*I received a review copy from the publisher.
Kate Morton writes a beautiful piece of epic interconnected historical fiction, with a strong fantastical element, through the ages, with the focus on the rambling Birchwood Manor by the Thames. In 1862, the owner of the Manor, the gifted artist, Edward Radcliffe, and a group of bohemian artists spend the summer there, hoping to be artistically inspired. However, it all ends in catastrophe as a woman is murdered, plus the orphaned artistic muse, Birdie Bell, the clockmaker's daughter, disappears suspected of the theft and Edward's life is shattered into pieces. What really happened? In the present, a young London archivist on the cusp of getting married, Elodie Winslow, is trawling through the archives of James Stratton, and in a leather satchel finds a photograph of a Victorian woman and a sketchbook with the drawing of a home by the river, which somehow feels familiar.
With multiple narrators, we learn of the history of Birchwood Manor, those who have resided there through the generations and their lives, intrigue and difficulties, throughout with the ghostly presence of Birdie Bell. All these disparate stories over time come to connect. Elodie delves into the mystery of the items in the satchel, unaware of her personal family connection and how her investigations will impact on her future and personal life. This is a story of Birchwood Manor, murder, mystery, theft, secrets, lies, art, love, loss and both world wars. The author gives us rich historical details in a narrative that goes back and forth in time in this atmospheric and complex tale. I found this novel entertaining and absorbing if a trifle over long. Many thanks to Panmacmillan for an ARC.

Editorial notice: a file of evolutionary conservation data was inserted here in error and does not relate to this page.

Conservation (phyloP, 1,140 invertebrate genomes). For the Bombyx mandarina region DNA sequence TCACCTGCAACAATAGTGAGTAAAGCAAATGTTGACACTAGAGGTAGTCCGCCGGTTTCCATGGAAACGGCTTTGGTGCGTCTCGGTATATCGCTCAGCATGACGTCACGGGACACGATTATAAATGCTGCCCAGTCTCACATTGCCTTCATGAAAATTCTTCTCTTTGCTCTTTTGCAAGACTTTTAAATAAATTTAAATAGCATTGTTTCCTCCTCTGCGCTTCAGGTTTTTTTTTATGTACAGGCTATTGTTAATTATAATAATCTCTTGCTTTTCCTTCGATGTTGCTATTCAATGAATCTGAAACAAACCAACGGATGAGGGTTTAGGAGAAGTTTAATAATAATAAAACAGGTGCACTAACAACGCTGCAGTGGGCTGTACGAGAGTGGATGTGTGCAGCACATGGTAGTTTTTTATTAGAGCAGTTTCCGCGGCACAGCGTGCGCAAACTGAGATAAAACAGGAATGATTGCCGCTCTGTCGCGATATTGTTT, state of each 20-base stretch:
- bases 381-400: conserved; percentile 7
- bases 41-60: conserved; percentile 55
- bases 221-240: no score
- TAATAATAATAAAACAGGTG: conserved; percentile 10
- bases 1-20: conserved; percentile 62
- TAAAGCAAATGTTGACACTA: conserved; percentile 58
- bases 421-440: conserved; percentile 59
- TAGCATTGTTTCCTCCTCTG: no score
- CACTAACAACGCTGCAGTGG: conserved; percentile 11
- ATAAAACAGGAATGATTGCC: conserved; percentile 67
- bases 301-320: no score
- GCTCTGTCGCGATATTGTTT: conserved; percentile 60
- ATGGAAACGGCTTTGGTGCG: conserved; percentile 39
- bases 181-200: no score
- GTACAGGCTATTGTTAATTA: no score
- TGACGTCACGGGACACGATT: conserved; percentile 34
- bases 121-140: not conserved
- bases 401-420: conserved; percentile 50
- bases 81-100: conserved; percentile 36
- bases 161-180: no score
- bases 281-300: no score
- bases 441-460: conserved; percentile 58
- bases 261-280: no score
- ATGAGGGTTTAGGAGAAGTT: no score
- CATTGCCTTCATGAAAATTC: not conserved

The Clockmaker’s Daughter by Kate Morton is a 2018 Atria Books publication.
As the early reviews for this book started to trickle in, I was concerned by too many opening lines that began with: ‘I love Kate Morton’s books, she is one of my favorite authors, but…’
In a year where I’ve been very disappointed in some of my favorite authors, I was terrified it was about to happen again. However, I was determined to keep an open mind, and still eagerly anticipated reading this one. But, by the time the book made it to the top of the heap, I also felt a great deal of trepidation.
The writing, as always, is simply mesmerizing. Morton’s prose is eloquent and often a thing of beauty. But, the story, this time around, failed to draw me in. I even put the book aside for a while and picked it back up in October hoping the ghostly theme would fit into my fall and Halloween frame of mind.
Sadly, I still struggled with it, mightily. For one thing, the pacing is too slow, and there is that large cast of characters, something I tend to struggle with, even under the best of circumstances. I often complain I'm not receiving enough of a challenge in my books. I feel authors often dumb things down for mass consumption, but in this case, I had to work entirely too hard to piece the puzzle together. As embarrassing as it is to admit, when I finished the book I was just plain confused. I had to go back and re-read large portions of the story before it finally came together for me. After all that labor, the ending was very anticlimactic, unsatisfactory, and literally limped across the finish line.
I’ve put off writing this review because I just didn’t feel up to the grueling exercise of trying to articulate my thoughts, especially since, like so many others, Morton is one my all -time favorite writers. Her talent is still quite evident, but with Morton, who is the opposite of prolific, I will have the taste of this book in my mouth for a long time before she provides me with an opportunity to rinse it out.
However, I do think I may still have one of her back-listed titles languishing in my TBR pile, so maybe that will help cleanse the palate until Morton offers more sustenance- hopefully, sooner, rather than later.
2.5 rounded up- mainly because the prose is second to none